Monday, August 01, 2011

Going Solar...the Financial Argument

Solar panel installation at an information cen...

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We used to have two glorious trees in our backyard. They shaded our southern exposure quite nicely and cooled the house.

Unfortunately, they were old and sick and we had to take them down.

It was sad, but it opened up a new world of possibilities...our new roof was now a candidate for solar panels.

Since watching An Inconvenient Truth and combined with my long-standing concerns around US dependence on foreign oil and my recent travels seeing both the positives and negatives of globalization, I've definitely become more of a "green" person.

Started composting, added insulation into my walls, compact fluorescents...and a few more things.

I'll admit, the economic argument wasn't always there, but I felt like, in a small way, I was doing something...and I was putting my money where my mouth was.

The Solar Investigation
So, I connected through a trusted resource, with the folks at Solar City who came over and reviewed my roof.

They gave me a proposal for leasing solar panels (I would post it, but it’s got my home address all over it) where they estimate a 25% reduction in my annual usage. They gave me a few different leasing proposals, but the question remained:

Was it going to be worth it?

I sent the proposal and the assumptions to a few friends who are better at Internal Rate of Return calculations than I am and the answers that came back were pretty much unanimous.

It's bordeline, and may not be worth it.

So, at the upfront investment of $6700, I wouldn't be coming out ahead.

Now, if you read Dan Ariely's book, Predictably Irrational (review here), you'll know that people don't always make purely rational decisions and this was to become one of those moments.

I'll admit, I'm doing a bit of financial hocus-pocus wizardry on myself, but here's how I came up with the justification to do it.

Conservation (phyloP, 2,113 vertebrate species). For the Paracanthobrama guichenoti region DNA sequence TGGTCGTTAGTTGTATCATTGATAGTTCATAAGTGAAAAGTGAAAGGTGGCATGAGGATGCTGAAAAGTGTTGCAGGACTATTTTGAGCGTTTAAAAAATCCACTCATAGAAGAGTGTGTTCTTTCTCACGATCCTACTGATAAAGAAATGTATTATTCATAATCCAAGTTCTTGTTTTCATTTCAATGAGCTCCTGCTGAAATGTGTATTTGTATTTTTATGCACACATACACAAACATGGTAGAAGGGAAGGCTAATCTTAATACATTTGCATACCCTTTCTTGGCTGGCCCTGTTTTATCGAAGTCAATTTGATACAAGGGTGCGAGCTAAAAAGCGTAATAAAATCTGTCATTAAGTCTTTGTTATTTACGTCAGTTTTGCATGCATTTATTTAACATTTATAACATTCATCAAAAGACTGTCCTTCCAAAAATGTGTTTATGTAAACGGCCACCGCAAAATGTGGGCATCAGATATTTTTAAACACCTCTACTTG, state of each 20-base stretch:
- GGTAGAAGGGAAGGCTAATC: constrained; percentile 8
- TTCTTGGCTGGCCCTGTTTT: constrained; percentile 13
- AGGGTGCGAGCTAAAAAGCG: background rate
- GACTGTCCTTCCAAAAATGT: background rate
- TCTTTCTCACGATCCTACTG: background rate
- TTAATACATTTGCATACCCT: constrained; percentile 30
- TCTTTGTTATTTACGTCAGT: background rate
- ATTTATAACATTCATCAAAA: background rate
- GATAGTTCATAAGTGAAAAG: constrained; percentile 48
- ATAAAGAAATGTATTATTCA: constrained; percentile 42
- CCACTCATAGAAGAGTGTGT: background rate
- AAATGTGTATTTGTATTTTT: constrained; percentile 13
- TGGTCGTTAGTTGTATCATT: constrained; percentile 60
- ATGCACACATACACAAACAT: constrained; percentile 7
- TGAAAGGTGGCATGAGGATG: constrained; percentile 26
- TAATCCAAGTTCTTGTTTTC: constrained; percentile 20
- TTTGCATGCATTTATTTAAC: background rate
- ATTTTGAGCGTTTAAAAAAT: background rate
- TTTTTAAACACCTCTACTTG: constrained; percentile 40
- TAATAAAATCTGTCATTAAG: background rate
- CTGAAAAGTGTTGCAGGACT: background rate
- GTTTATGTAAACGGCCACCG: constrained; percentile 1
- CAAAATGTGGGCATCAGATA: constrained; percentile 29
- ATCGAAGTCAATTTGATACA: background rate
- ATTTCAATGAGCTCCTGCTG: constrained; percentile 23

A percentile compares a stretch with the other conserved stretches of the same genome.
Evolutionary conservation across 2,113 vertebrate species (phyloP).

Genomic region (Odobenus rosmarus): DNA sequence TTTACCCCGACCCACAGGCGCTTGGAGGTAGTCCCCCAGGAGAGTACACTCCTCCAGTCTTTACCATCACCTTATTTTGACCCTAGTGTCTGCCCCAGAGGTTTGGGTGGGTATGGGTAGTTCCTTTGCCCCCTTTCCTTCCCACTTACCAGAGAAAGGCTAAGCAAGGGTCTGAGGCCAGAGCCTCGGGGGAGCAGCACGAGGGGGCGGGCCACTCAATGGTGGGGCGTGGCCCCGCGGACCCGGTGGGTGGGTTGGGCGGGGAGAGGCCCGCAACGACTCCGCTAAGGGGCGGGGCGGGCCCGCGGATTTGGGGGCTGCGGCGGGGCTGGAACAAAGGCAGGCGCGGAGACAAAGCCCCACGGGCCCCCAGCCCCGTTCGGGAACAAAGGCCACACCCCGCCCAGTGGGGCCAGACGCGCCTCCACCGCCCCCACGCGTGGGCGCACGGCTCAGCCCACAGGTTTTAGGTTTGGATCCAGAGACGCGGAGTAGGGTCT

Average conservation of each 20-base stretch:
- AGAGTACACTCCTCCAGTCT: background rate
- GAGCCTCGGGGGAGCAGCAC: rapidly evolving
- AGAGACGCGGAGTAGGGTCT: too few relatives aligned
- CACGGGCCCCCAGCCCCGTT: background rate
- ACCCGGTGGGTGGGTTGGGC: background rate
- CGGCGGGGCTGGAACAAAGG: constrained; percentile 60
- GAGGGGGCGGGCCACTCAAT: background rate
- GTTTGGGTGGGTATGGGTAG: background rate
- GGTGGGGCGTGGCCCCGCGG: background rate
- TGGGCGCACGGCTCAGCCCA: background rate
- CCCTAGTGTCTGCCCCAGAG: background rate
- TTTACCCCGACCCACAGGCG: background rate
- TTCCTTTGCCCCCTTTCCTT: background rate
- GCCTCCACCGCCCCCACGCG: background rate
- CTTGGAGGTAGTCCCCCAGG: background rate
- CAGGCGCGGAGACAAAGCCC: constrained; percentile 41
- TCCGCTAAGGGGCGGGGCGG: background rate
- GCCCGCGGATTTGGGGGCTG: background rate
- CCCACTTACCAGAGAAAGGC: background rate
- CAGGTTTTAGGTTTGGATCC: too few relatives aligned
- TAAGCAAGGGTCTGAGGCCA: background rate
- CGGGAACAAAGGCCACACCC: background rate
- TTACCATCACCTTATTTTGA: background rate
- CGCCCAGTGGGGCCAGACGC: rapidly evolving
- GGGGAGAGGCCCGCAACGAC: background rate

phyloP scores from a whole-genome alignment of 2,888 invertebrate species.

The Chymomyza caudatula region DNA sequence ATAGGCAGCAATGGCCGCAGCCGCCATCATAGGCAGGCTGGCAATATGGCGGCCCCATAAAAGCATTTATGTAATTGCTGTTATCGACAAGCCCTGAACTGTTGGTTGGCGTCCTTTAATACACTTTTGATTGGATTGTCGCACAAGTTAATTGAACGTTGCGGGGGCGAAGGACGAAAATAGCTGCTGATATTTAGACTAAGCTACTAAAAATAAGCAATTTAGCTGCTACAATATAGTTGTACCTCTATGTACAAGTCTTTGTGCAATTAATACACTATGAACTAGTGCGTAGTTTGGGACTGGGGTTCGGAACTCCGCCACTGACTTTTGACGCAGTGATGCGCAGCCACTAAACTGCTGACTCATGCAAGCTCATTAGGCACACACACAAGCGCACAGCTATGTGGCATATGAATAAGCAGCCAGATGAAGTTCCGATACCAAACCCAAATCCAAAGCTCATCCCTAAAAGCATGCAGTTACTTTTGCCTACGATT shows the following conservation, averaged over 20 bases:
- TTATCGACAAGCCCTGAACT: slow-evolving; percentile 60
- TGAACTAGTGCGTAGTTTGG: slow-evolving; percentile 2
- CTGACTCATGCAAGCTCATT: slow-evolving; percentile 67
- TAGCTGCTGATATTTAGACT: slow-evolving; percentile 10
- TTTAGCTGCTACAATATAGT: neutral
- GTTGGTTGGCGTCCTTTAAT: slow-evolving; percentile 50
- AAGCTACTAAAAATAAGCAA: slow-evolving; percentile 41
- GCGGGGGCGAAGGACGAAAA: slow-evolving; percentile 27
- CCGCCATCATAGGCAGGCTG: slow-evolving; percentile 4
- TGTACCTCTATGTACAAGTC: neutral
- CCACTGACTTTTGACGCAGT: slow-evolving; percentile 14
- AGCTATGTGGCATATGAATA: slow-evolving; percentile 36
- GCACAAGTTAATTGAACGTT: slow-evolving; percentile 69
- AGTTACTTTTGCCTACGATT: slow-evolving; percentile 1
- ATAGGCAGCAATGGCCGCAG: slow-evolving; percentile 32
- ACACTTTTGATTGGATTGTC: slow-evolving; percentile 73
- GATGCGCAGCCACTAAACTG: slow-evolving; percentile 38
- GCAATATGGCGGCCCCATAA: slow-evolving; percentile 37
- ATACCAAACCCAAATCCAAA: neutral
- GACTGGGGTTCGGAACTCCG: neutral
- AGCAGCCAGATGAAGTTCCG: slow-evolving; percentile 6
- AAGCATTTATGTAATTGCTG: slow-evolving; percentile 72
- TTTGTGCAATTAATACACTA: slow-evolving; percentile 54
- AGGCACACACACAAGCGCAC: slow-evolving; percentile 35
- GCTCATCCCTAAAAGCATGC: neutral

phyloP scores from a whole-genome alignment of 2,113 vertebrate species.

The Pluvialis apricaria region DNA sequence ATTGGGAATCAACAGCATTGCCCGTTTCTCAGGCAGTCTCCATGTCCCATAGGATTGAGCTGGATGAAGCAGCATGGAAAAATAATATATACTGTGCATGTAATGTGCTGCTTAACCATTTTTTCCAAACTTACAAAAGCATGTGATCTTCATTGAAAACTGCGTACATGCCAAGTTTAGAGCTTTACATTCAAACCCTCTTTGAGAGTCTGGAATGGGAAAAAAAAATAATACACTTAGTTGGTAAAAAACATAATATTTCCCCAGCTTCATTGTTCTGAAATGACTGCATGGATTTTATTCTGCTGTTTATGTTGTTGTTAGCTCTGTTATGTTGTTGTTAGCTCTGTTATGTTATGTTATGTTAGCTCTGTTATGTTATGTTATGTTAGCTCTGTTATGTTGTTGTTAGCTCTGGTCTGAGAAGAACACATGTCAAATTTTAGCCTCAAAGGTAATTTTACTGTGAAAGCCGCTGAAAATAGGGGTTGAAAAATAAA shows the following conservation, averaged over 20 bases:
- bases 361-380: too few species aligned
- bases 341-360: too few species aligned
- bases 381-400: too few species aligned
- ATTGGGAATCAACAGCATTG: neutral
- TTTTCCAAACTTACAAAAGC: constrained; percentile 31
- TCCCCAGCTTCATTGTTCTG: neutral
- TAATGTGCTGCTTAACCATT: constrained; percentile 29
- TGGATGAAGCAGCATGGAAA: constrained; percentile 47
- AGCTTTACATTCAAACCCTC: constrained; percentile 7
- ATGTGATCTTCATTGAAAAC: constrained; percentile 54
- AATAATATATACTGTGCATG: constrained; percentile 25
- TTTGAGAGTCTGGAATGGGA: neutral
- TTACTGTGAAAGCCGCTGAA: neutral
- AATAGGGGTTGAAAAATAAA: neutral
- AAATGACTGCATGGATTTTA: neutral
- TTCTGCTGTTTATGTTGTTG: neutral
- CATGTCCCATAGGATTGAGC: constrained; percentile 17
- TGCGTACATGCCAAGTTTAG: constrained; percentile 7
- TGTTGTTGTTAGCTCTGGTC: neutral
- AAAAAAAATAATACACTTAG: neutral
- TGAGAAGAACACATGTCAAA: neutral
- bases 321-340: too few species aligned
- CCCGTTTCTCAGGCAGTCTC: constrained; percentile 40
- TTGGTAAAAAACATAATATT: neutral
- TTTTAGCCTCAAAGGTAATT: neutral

I figured I was willing to spend about $2,000 on the following elements to the deal.

  1. I'd FEEL like I was doing something for the environment. I'm convinced that our current model is unsustainable and I'm willing to pay something above and beyond to do something about it.
  2. I'm always willing to pay for the feeling and the self-perception of early adopter. It's difficult to explain, but those of us who are, know what I am talking about. In fact, talking to one friend who is one also, he said, "yes, the early adopter rush is definitely worth something."
  3. As a technophile, frankly, I am curious if/how it will work. I constantly experiment with new technologies and realize that, not always, does it work in your favor, but the education itself is worth something. I'm willing to pay for that.
  4. And the one of which I am most proud...since I work at home, I now feel comfortable promoting Never Stop Marketing as a "green business." After all, world HQ is powered by solar, right? (Bonsu if I can swing this as a tax deduction...still investigating).

So, those 4 elements are worth about $2000 to me.

Then, I take that out of the total cost and, assuming the numbers are close to accurate, the system does make economic sense.

Obviously, I'll keep blogging about this.

Should you want to get/investigate your own system, let me know, so I can refer you. We'll both benefit financially..thereby improving my (and your) ROI. Smile

BTW, feel free to talk me out of it…I’m still in the no-penalty cancellation period!

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